Tech galvanises on encryption laws
Encryption forum: Tech comes together to voice concerns about new encryption laws
A coalition of tech sector business leaders and industry groups have come together at the eleventh hour to voice concerns to government about its controversial new encryption laws, the so-called Assistance and Access Bill.
Called Safe Encryption Australia – A Citizen Coalition, the group will host a one-off, town hall-style forum in Sydney on Wednesday March 27 to highlight not only security concerns about the legislation, but also the negative impact the laws have already had on Australian software makers, particularly in overseas markets.
The event has been scheduled just days before the final sitting days of the current parliament and ahead of the expected tabling of a report on the legislation by the powerful Parliamentary Joint Committee on Intelligence and Security (PJCIS).
Confirmed speakers and panelists at the Safe Encryption Australia event include:
- Atlassian co-founder and co-CEO Scott Farquhar
- Senetas founder and chairman Francis Galbally
- AustCyber CEO Michelle Price
- NUIX co-founder Eddie Sheehy
- Girl Geek Academy CEO Sarah Moran
- University of Technology Sydney (UTS) deputy vice-chancellor Glenn Wightwick
Shadow human services minister and digital economy spokesman Ed Husic will address the forum. A spokesperson for the government has been sought.
Safe Encryption Australia (SEA) is a Citizen Coalition established to coordinate a united voice seeking a commitment from both sides of politics to revisit the parameters of the new Assistance and Access Act.
This short-term coalition is being coordinated by InnovationAus.com and StartupAUS, with the support of a wide range of industry associations, organisations and individuals, for the purpose of seeking key amendments to the Act.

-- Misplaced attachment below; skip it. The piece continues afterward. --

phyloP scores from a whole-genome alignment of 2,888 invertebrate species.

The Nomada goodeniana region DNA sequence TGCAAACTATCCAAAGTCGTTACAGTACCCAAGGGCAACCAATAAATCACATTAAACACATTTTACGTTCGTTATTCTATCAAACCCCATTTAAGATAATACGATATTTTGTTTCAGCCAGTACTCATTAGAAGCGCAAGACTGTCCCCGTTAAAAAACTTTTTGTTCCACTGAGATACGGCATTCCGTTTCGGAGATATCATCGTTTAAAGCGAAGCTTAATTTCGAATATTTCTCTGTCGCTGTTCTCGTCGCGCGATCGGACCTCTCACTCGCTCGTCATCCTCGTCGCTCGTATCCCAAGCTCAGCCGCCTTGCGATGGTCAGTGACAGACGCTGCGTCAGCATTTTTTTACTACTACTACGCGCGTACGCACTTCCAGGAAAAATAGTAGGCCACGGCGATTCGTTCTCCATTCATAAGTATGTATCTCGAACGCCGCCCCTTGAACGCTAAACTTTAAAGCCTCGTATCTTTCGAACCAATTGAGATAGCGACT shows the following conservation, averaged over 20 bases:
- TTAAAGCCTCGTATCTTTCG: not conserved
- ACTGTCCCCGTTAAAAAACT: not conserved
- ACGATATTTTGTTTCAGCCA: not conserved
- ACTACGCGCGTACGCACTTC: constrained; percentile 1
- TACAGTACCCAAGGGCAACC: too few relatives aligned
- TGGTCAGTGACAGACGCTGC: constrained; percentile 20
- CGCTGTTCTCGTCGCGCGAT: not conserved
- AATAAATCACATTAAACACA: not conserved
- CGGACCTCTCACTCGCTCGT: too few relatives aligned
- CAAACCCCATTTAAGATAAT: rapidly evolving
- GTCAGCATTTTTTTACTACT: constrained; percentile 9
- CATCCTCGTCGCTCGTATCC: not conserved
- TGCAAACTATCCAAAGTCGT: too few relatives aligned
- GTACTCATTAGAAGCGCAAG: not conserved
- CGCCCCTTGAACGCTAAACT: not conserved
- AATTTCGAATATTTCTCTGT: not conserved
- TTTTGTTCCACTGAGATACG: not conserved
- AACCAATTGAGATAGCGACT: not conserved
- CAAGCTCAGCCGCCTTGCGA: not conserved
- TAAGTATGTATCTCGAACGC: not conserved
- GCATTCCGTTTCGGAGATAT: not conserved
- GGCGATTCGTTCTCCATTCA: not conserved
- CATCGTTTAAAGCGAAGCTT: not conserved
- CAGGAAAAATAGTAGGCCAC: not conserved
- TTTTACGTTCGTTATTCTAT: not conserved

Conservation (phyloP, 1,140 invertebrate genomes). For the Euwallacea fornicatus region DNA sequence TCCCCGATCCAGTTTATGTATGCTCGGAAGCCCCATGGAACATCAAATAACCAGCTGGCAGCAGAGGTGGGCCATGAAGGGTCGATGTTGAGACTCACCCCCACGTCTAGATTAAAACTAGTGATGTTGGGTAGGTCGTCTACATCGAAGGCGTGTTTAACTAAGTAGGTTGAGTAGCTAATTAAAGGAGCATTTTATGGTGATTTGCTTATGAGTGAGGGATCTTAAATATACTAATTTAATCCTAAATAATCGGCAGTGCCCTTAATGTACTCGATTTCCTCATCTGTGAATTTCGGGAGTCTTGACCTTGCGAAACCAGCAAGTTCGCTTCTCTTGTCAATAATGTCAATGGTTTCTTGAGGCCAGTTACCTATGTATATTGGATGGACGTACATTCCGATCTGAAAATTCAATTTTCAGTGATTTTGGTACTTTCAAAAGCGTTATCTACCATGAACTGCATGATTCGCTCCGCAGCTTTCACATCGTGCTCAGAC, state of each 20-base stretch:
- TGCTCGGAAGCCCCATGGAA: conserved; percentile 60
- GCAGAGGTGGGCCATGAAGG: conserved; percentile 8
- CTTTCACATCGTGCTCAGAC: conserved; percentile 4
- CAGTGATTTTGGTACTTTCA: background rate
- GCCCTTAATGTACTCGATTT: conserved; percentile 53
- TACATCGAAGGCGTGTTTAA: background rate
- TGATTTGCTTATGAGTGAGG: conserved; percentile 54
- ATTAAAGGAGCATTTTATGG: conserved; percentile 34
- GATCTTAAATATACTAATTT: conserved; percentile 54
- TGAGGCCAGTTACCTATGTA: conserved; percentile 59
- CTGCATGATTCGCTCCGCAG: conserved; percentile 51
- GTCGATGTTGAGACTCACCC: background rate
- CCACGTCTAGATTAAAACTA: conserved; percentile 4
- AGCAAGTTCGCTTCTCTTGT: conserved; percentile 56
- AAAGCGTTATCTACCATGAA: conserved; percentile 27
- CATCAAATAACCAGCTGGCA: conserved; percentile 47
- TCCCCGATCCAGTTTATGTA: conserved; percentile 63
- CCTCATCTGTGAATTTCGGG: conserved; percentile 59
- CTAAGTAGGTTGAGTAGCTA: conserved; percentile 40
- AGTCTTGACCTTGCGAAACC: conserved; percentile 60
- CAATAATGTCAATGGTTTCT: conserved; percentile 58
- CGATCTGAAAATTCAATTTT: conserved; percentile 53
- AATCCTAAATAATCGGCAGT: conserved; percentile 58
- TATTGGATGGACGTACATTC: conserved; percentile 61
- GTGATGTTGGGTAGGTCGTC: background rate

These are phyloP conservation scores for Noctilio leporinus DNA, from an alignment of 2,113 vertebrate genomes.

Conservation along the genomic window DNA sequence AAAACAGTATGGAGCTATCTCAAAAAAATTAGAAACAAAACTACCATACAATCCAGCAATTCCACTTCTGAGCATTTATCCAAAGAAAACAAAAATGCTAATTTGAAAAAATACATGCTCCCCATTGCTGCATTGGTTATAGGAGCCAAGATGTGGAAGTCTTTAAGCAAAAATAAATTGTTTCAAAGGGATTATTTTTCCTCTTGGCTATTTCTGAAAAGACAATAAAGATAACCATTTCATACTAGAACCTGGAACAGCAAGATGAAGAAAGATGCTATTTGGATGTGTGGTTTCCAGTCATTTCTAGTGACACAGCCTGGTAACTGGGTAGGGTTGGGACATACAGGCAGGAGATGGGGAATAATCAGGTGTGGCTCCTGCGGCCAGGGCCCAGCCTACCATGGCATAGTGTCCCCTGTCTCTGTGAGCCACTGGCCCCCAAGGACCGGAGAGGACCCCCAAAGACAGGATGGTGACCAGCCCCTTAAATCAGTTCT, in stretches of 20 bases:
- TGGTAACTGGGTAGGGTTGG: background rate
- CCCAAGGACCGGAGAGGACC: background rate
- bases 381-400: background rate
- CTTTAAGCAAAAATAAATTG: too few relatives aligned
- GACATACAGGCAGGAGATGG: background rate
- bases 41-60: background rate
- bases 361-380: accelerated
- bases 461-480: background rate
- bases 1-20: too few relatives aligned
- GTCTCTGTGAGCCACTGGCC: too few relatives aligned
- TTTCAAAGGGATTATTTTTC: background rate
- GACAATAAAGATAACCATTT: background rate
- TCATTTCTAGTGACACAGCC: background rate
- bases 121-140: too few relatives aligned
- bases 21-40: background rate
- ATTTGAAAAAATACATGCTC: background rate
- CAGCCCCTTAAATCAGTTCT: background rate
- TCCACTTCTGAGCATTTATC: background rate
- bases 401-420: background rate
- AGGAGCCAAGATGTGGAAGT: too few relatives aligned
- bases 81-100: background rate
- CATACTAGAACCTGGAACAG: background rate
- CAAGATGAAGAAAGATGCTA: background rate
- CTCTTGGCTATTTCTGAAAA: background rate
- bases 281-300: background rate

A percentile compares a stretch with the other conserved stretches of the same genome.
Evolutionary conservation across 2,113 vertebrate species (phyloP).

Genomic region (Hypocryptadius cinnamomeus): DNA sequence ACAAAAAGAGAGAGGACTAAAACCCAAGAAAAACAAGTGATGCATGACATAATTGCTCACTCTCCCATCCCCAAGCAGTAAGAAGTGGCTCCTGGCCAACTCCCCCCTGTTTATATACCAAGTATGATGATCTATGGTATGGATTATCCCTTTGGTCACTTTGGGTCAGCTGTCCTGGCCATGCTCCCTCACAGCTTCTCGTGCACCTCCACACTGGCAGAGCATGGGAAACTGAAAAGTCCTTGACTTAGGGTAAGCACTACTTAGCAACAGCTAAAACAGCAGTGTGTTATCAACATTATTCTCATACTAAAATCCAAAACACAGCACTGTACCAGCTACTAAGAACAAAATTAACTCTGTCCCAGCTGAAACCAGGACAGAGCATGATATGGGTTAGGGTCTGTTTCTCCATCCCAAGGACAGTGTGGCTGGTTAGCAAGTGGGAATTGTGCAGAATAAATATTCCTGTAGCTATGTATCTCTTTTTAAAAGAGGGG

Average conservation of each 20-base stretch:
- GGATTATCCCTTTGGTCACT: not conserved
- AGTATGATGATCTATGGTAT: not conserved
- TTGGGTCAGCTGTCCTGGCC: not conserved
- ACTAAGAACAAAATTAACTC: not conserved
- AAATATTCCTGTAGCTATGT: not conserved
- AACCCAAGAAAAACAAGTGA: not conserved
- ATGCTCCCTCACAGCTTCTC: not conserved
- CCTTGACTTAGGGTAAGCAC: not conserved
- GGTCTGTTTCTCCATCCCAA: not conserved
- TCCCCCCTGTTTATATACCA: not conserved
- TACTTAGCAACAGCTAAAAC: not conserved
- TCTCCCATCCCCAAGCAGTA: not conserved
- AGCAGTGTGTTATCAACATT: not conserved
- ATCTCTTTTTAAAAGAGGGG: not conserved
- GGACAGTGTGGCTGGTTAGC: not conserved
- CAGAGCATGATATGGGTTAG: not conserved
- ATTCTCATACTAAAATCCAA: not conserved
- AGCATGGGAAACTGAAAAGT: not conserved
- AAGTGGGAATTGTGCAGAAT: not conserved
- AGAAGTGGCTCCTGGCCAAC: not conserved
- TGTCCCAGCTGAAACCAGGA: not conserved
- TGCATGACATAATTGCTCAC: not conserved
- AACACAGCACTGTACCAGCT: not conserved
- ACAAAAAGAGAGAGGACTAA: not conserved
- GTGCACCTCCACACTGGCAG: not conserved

These amendments include narrowing its scope, increasing oversight, and ensuring that employees cannot be targeted without company knowledge.
The controversial Telecommunications Assistance and Access laws were rushed through the parliament on the final sitting day of 2018.
Each of the participants at the Safe Encryption Australia event have been outspoken in debates about the laws.
Atlassian co-founder Scott Farquhar told the Australian Financial Review last month that the laws “were a choke-hold on the Australian tech industry.” He said Atlassian had already lost international business as a direct result of the laws’ implications.
Senetas founder Francis Galbally told a PJCIS hearing prior to the bill being passed last December that the laws would have a devastating impact on Australian cyber security companies.
Mr Galbally warned that Senetas, which makes high-grade network encryption products, could be forced to shift its manufacturing operations overseas.
Safe Encryption Australia is a free event to be hosted by UTS within the Fishburners event space the Sydney Startup Hub. Doors open at 8am on March 27.
The forum runs for 90 mins and will be finished by 10 am to give everyone plenty of time to get on with their work day. You can find more details here.